12. And this is highly contingent upon it being a union job to begin with. A large chunk of work out here isn't. I know editors working on high end projects for as little as $300 a day. I think the NABET rate for broadcast editors is something like $40/hour. Non-union editorial is probably in the $500-$1000 a day rate if you're good and a known entity. I can't imagine too many production companies would pay much more than that for non-union editorial. The guys that make the money are Flame Artists (but this is a highly specialized trade), and some colorists depending on the house. The problem is that the business is overrun with editors, because it usually has the lowest barrier to entry of any position and its one of the few jobs you can get good at before you get into the business as a professional. I suppose motion graphics and 3D modelling fall into that category as well. Maybe some audio jobs. So you have an endless supply of young editors, most of which are halfway decent at most work (big feature work is a different ballgame altogether). It is not uncommon for me to get hired on a job that multiple editors before me, or after have worked on. I've been on several commercials that had like 5 editors over different periods of time because of costs, scheduling, personalities, etc.
  13. I would think a Drive In with today's digital projectors and HD radio should be pretty good. Drive ins don't necessarily reproduce a theater experience though. Depending on where you park the field of view of the screen is more like watching on television -- so you might as well watch on a television. But hey, maybe those big 70s conversion vans might make a comeback -- kids gotta have something to do! Drive in and chill.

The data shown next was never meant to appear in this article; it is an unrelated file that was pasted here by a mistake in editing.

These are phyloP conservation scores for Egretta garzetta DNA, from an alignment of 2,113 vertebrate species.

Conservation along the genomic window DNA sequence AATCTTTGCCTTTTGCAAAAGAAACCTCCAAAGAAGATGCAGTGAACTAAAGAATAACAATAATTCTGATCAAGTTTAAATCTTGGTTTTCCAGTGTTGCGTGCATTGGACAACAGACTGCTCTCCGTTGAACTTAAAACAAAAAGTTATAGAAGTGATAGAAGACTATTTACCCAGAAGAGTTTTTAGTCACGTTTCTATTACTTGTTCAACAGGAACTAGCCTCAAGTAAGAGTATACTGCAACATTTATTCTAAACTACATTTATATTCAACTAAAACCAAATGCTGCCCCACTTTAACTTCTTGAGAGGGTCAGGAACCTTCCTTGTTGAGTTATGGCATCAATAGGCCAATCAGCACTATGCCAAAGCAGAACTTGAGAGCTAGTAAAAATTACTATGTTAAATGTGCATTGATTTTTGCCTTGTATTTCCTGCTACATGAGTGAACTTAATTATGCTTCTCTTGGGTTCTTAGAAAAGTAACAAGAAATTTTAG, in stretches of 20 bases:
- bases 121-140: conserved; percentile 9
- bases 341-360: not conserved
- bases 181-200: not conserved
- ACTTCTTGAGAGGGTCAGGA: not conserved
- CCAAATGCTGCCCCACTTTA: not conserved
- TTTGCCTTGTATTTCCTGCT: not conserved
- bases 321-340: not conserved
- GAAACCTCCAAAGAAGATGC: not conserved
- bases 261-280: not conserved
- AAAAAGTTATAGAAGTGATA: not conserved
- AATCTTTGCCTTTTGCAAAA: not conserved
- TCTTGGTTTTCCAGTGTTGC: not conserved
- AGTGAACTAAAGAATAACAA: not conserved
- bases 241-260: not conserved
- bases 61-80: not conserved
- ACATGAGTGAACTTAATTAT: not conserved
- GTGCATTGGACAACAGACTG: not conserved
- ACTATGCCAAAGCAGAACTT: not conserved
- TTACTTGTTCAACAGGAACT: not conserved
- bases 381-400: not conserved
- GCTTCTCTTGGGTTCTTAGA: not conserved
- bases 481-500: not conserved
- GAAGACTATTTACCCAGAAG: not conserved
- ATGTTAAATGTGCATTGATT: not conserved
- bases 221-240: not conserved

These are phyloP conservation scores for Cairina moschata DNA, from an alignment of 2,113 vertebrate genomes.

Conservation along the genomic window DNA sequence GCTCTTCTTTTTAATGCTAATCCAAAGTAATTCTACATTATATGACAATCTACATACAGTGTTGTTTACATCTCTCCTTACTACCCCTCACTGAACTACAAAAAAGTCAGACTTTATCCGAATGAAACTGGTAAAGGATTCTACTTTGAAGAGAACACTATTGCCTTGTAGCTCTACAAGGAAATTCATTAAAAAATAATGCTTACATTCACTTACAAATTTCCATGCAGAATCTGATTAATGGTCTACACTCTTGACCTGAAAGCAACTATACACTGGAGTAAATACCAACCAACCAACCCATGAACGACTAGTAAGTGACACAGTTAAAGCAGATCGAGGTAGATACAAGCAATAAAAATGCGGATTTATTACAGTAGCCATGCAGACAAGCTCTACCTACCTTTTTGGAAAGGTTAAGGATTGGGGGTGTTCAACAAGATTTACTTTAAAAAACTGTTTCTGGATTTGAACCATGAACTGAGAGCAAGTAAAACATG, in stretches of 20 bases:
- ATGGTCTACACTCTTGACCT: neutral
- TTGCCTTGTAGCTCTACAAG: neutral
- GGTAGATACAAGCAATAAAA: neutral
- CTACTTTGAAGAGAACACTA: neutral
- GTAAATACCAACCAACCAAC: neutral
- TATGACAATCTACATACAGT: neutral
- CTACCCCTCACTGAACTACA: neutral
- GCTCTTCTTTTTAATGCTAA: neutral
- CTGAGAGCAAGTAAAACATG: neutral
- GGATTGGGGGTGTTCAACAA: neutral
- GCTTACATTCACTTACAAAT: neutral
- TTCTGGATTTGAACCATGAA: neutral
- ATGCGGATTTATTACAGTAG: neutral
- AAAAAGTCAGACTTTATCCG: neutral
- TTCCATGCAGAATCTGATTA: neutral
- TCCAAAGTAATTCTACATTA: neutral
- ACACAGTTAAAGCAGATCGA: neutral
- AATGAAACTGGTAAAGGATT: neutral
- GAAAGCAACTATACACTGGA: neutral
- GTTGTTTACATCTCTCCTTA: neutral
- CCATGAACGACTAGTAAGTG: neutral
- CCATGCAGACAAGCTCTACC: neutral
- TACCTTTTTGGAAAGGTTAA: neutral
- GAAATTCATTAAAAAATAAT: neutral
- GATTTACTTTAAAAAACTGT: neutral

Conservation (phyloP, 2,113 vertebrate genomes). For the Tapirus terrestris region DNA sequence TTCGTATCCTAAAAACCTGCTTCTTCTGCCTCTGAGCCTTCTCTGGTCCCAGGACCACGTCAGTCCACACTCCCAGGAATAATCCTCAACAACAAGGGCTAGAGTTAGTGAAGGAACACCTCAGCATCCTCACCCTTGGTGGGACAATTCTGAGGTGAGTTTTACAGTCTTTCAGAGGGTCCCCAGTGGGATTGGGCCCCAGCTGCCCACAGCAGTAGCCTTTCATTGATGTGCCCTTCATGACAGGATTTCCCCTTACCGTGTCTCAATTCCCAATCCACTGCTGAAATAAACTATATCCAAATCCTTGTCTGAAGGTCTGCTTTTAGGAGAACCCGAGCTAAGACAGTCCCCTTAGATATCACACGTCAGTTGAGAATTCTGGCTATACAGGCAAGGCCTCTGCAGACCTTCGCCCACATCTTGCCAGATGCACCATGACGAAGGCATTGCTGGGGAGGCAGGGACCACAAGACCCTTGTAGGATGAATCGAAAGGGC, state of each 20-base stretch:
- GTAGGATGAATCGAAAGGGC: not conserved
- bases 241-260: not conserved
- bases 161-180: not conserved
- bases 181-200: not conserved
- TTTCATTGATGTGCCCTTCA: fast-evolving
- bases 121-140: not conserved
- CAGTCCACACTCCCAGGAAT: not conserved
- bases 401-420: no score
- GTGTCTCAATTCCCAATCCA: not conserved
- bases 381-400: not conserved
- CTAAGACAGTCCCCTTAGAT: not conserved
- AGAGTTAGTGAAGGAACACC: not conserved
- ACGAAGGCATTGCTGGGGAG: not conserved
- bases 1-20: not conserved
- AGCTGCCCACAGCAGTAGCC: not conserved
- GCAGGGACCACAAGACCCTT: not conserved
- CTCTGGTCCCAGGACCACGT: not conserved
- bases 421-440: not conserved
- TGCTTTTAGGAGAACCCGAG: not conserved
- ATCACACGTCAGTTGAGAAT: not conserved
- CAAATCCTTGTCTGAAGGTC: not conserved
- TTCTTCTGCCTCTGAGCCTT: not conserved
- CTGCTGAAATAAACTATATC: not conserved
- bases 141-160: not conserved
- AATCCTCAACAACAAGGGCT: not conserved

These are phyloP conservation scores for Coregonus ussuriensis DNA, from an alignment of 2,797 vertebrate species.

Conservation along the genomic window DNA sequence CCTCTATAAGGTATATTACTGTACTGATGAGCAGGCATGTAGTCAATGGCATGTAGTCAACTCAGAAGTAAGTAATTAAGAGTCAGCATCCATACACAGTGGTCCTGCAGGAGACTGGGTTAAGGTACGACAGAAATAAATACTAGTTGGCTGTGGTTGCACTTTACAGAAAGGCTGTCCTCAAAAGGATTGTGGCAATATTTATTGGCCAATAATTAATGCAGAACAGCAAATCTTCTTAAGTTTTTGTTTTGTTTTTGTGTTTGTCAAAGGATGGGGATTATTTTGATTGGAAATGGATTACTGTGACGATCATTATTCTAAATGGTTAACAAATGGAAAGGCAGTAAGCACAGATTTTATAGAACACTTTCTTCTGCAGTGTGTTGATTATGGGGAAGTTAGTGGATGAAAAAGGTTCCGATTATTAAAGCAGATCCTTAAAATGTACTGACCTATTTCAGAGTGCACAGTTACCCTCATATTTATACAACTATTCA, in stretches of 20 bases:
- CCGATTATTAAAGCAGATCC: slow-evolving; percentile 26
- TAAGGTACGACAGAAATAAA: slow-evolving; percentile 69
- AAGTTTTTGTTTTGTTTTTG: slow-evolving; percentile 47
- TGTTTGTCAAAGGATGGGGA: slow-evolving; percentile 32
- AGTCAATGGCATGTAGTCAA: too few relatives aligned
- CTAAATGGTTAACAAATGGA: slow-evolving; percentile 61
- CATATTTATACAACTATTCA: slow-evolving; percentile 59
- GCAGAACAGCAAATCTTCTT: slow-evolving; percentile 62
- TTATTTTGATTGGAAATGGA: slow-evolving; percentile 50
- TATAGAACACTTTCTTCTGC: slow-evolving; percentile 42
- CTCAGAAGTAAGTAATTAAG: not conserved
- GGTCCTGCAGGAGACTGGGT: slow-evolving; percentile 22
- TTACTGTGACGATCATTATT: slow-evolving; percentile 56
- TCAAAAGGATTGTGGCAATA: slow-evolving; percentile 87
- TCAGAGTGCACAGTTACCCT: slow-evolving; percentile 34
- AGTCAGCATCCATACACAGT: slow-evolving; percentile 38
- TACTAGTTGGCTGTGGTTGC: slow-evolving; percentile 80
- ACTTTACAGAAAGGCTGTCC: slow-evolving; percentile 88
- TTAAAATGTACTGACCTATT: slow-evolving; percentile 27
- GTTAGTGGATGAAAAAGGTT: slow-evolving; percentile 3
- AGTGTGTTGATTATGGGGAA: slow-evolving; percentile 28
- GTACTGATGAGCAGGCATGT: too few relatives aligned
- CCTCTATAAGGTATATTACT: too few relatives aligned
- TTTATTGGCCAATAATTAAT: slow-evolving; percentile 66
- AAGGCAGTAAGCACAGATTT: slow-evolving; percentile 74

14. It's an interesting question. I wonder if theaters go back to more of the movie palace format where only the biggest movies are released theatrically in one or two locations in a city. I mean I guess this is the way movies worked before the era of the multiplex. While it might be a death knell for the theater business as it currently sits, it could result in an elevated movie going experience and make going to the movies an event again. Maybe the films get released in the big theaters a few weeks before streaming. It could definitely help quality control or directors like Tarantino who want to do 75mm releases, etc. Just thinking out loud. The other thing is that the streaming model is a bit dicey to me. It's a little like the pay cable TV model where the content provider is basically paid for the right to stream their content, but the problem with a movie is that you have no idea how well received its going to be. On television you have ad revenue to help gauge interest and viewership. For something like HBO you have subscribers. But with streaming it all seems like guesswork. Like "okay we'll make 6 Underground for 100 million because we guess it's worth that much..?" Maybe I'm just ignorant of the process but how do they gauge ROI without tangible metrics like tickets sold, DVDs sold, or ad dollars? Yes a million people might watch something on Amazon Prime, but those same million might've already been subscribed and are paying a blanket fee for all content. I guess in some ways streaming is less risky than a theatrical release model where no one could show up, or the movie gets killed by bad reviews (streaming basically mitigates the impact of critics) or some extenuating event like the Dark Knight shootings or a pandemic puts a damper on revenue -- these things don't happen on streaming platforms, but I wonder how sustainable it is. I suspect it might dramatically shift the way movies are financed with the platforms absorbing more risk than the studios, which is more like television.
  15. It was interesting because it covers the new Bond movie, which of course got pushed back to November so there's some mild spoilers. Still good stuff in there. I actually watched a little bit of Tales From The Loop simply because I wanted to see what Mark Romanek and Jeff Cronenweth did on the Panavision DXL2. The article on that show was interesting.